A pleasant environment. Now we sailors and hikers get interested. Especially Peter, as an environmental scientist. He did a small ‘sound check on the spot’, as follows. He made a 10 seconds movie on a popular hiking trail. Just a random movie, so under the film you here the silence, with a footstep, some buzzing flies and a bird. This film-and-sound is recorded some 800 meters from where the bridge might be projected. We expect it will be a bridge with two lanes, with cars passing at 80 to 100 km per hour. So, then Peter put the noise of this kind of road under the same film-and-sound. Here under you see and hear the result.
This traffic noise is not loud. It would comply with the regulations about noise pollution, so don’t worry. But you would hear it. And it completely overwhelms the tiny sounds that a hiker, a sailor comes for, what many tourists enjoy. This region is one of the few where silence is not yet broken. Lucebert, a Dutch poet once wrote: Everything of real value is defenceless. We would say: the sound of nature is at least vulnerable. Maybe we appreciate silence more because we have lived in big cities and we know what it’s like when you’ve lost it.
So, let us reweigh the plan of this bridge against the loss of silence in this environment.
In the past decades, the roads to Alcoutim and Sanlucar have greatly been improved; they are small but good. You can easily travel to and from the tourist hotspots of Vila Real de Santo Antonio and Ayamonte on the coast. For tourists, there seems to be no particular added value that a bridge for cars might have. Also, the local inhabitants don’t seem to particularly need this infrastructure.
Perhaps an elegantly shaped bridge for pedestrians and bikes might be of true added value. Especially if the bridge itself would be worth visiting, like the hanging Geierlay bridge or the Pedro e Inez bridge in Coimbra. They would have to allow for sailing boats passing through, so the bridge should at least be 20 metres high. Other ideas to strengthen the local economy might also be welcome, like cooperation on cultural activities, development of the regional cuisine, crafts but also attracting digital nomads like the island of Madeira is doing now.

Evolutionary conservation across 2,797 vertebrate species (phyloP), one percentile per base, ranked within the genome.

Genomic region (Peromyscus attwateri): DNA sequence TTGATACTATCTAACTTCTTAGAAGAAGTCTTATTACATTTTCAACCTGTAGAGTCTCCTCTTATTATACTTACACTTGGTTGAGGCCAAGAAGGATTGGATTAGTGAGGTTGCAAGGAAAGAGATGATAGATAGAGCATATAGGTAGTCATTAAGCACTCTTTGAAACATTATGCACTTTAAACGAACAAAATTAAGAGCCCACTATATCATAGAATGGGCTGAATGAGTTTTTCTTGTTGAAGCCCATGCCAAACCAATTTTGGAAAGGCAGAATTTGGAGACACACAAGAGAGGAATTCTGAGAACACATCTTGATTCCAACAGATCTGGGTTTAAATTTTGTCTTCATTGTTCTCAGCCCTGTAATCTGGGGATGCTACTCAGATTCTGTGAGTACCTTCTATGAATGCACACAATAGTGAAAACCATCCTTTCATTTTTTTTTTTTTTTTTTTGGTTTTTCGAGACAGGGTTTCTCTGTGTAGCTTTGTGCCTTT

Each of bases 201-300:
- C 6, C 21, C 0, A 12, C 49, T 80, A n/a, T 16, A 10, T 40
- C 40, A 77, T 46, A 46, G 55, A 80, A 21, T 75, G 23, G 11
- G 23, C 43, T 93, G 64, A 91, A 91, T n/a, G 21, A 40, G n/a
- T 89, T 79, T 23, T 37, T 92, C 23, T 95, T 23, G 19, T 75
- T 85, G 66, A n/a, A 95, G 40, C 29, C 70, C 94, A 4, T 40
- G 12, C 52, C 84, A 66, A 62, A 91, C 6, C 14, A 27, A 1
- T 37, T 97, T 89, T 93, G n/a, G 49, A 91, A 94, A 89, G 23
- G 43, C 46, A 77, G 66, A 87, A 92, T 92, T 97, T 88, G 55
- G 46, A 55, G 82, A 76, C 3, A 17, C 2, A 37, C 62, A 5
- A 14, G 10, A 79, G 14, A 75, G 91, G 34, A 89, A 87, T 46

What to do?
Concerned locals have started a website with information and a letter you can sign (in English, French, Portuguese and Spanish).
The Nortada, the Portuguese Northern Wind, brought us to the Algarve. We have been here for a while now, happy victims of the Guadiana Glue. Since our wind generator broke down, we wanted to select a new one. Which one? In this article we compare the three most used quality wind turbines: Air Breeze, Superwind and SilentWind.
We compare these three wind generators because they are universal. They can handle all batteries, can be combined with solar panels and other generators, and they are available in 12, 24 and 48 Volt. They are often used on yachts and they are all good, high end generators.
We chose for the SilentWind for its light weight, low noise, the power in also the high range, and the low maintenance.
The yield is in the height!
If you really want a wind generator to deliver, then it needs height. Don’t put it on a 3 metre pole on your boat, but put it higher than 5,5 metre, away from wind obstacles. Then it delivers double, because that is where the wind blows.
This ‘higher-than-5,5’ metre rule dates from 17th century. They figured this out in the time that building high mills was difficult, while the wind in Holland was crucial for the industry there. In those days, the Zaanstreek was the innovation centre of Holland, the dominant and richest country of the world. It was full of windmills, for sawing wood, grinding grain, and they were pumping the water out of the polders around Amsterdam. They could use every sigh. This ‘higher-than-5,5-metre’ rule nowadays is interesting for us sailors.
Check the picture above. The wind blows from the left to the right. On the left side you see a diagram of the ‘clean’ wind. The wind is there if not too close to the surface. The wind blows over the buildings and creates turbulence above it. On the right side you see the influence of these obstacles. For good wind, you have to be far above that ‘stuff’. This also underlines the +5,5 meter rule from the 17th century, when obstacles in the field were not higher than the cattle and the grain. And this corresponds with our yacht: a hull on the water, with a railing and stuff on deck. So we’d better stick to that +5,5 meter rule.